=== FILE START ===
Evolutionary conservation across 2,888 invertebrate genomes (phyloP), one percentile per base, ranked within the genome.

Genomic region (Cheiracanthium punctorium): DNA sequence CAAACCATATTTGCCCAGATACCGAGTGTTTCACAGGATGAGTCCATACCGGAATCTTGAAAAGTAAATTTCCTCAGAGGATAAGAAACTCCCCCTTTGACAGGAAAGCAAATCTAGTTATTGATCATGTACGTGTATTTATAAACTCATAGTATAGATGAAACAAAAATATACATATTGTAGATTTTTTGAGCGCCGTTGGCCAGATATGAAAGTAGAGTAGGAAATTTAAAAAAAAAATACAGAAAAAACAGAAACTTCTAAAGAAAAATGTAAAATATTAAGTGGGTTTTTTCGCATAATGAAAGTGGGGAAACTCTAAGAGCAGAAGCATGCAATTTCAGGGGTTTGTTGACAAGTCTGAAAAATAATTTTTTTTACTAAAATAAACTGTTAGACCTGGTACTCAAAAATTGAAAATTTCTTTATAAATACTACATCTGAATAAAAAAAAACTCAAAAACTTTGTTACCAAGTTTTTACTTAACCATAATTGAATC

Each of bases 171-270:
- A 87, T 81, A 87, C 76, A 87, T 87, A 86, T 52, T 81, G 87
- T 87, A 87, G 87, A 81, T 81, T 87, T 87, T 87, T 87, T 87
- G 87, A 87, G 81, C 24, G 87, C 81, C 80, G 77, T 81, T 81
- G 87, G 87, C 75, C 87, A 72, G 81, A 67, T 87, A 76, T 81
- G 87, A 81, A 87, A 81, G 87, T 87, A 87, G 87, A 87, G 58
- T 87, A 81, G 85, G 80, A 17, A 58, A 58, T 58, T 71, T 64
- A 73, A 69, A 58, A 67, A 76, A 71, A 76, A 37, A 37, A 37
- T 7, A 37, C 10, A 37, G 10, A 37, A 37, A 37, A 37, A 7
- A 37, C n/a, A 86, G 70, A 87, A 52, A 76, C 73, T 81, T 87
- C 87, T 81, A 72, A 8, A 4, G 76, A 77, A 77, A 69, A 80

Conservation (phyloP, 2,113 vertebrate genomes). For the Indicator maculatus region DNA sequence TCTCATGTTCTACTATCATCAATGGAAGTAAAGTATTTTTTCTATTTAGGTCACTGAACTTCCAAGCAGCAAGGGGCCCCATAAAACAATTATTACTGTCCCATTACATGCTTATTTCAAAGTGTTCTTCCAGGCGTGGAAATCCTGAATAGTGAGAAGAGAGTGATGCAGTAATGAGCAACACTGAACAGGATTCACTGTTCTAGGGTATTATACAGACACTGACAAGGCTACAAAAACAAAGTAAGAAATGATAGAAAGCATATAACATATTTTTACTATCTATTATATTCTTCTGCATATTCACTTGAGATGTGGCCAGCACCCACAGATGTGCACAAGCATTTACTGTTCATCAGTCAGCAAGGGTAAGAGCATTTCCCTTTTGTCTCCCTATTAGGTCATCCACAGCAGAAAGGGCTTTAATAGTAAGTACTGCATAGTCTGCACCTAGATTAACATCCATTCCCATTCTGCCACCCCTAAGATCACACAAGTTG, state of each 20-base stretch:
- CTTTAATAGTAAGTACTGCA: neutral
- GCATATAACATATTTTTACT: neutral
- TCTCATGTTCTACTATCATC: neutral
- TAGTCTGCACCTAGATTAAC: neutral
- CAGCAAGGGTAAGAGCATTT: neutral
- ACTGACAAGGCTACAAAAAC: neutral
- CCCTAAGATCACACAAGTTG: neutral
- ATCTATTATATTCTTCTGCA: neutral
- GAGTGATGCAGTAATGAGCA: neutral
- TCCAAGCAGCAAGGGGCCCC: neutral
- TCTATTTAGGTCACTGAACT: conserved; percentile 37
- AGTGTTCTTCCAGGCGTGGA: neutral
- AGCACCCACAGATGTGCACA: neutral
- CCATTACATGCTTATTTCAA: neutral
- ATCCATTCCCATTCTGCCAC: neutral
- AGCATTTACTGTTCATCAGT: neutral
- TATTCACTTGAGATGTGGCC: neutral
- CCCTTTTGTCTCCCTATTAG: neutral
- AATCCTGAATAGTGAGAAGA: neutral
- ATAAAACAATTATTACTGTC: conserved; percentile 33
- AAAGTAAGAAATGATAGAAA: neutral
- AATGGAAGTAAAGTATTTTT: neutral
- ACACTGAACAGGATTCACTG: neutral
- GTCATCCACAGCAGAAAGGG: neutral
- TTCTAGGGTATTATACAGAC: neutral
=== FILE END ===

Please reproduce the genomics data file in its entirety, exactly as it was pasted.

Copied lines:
Evolutionary conservation across 2,888 invertebrate genomes (phyloP), one percentile per base, ranked within the genome.

Genomic region (Cheiracanthium punctorium): DNA sequence CAAACCATATTTGCCCAGATACCGAGTGTTTCACAGGATGAGTCCATACCGGAATCTTGAAAAGTAAATTTCCTCAGAGGATAAGAAACTCCCCCTTTGACAGGAAAGCAAATCTAGTTATTGATCATGTACGTGTATTTATAAACTCATAGTATAGATGAAACAAAAATATACATATTGTAGATTTTTTGAGCGCCGTTGGCCAGATATGAAAGTAGAGTAGGAAATTTAAAAAAAAAATACAGAAAAAACAGAAACTTCTAAAGAAAAATGTAAAATATTAAGTGGGTTTTTTCGCATAATGAAAGTGGGGAAACTCTAAGAGCAGAAGCATGCAATTTCAGGGGTTTGTTGACAAGTCTGAAAAATAATTTTTTTTACTAAAATAAACTGTTAGACCTGGTACTCAAAAATTGAAAATTTCTTTATAAATACTACATCTGAATAAAAAAAAACTCAAAAACTTTGTTACCAAGTTTTTACTTAACCATAATTGAATC

Each of bases 171-270:
- A 87, T 81, A 87, C 76, A 87, T 87, A 86, T 52, T 81, G 87
- T 87, A 87, G 87, A 81, T 81, T 87, T 87, T 87, T 87, T 87
- G 87, A 87, G 81, C 24, G 87, C 81, C 80, G 77, T 81, T 81
- G 87, G 87, C 75, C 87, A 72, G 81, A 67, T 87, A 76, T 81
- G 87, A 81, A 87, A 81, G 87, T 87, A 87, G 87, A 87, G 58
- T 87, A 81, G 85, G 80, A 17, A 58, A 58, T 58, T 71, T 64
- A 73, A 69, A 58, A 67, A 76, A 71, A 76, A 37, A 37, A 37
- T 7, A 37, C 10, A 37, G 10, A 37, A 37, A 37, A 37, A 7
- A 37, C n/a, A 86, G 70, A 87, A 52, A 76, C 73, T 81, T 87
- C 87, T 81, A 72, A 8, A 4, G 76, A 77, A 77, A 69, A 80

Conservation (phyloP, 2,113 vertebrate genomes). For the Indicator maculatus region DNA sequence TCTCATGTTCTACTATCATCAATGGAAGTAAAGTATTTTTTCTATTTAGGTCACTGAACTTCCAAGCAGCAAGGGGCCCCATAAAACAATTATTACTGTCCCATTACATGCTTATTTCAAAGTGTTCTTCCAGGCGTGGAAATCCTGAATAGTGAGAAGAGAGTGATGCAGTAATGAGCAACACTGAACAGGATTCACTGTTCTAGGGTATTATACAGACACTGACAAGGCTACAAAAACAAAGTAAGAAATGATAGAAAGCATATAACATATTTTTACTATCTATTATATTCTTCTGCATATTCACTTGAGATGTGGCCAGCACCCACAGATGTGCACAAGCATTTACTGTTCATCAGTCAGCAAGGGTAAGAGCATTTCCCTTTTGTCTCCCTATTAGGTCATCCACAGCAGAAAGGGCTTTAATAGTAAGTACTGCATAGTCTGCACCTAGATTAACATCCATTCCCATTCTGCCACCCCTAAGATCACACAAGTTG, state of each 20-base stretch:
- CTTTAATAGTAAGTACTGCA: neutral
- GCATATAACATATTTTTACT: neutral
- TCTCATGTTCTACTATCATC: neutral
- TAGTCTGCACCTAGATTAAC: neutral
- CAGCAAGGGTAAGAGCATTT: neutral
- ACTGACAAGGCTACAAAAAC: neutral
- CCCTAAGATCACACAAGTTG: neutral
- ATCTATTATATTCTTCTGCA: neutral
- GAGTGATGCAGTAATGAGCA: neutral
- TCCAAGCAGCAAGGGGCCCC: neutral
- TCTATTTAGGTCACTGAACT: conserved; percentile 37
- AGTGTTCTTCCAGGCGTGGA: neutral
- AGCACCCACAGATGTGCACA: neutral
- CCATTACATGCTTATTTCAA: neutral
- ATCCATTCCCATTCTGCCAC: neutral
- AGCATTTACTGTTCATCAGT: neutral
- TATTCACTTGAGATGTGGCC: neutral
- CCCTTTTGTCTCCCTATTAG: neutral
- AATCCTGAATAGTGAGAAGA: neutral
- ATAAAACAATTATTACTGTC: conserved; percentile 33
- AAAGTAAGAAATGATAGAAA: neutral
- AATGGAAGTAAAGTATTTTT: neutral
- ACACTGAACAGGATTCACTG: neutral
- GTCATCCACAGCAGAAAGGG: neutral
- TTCTAGGGTATTATACAGAC: neutral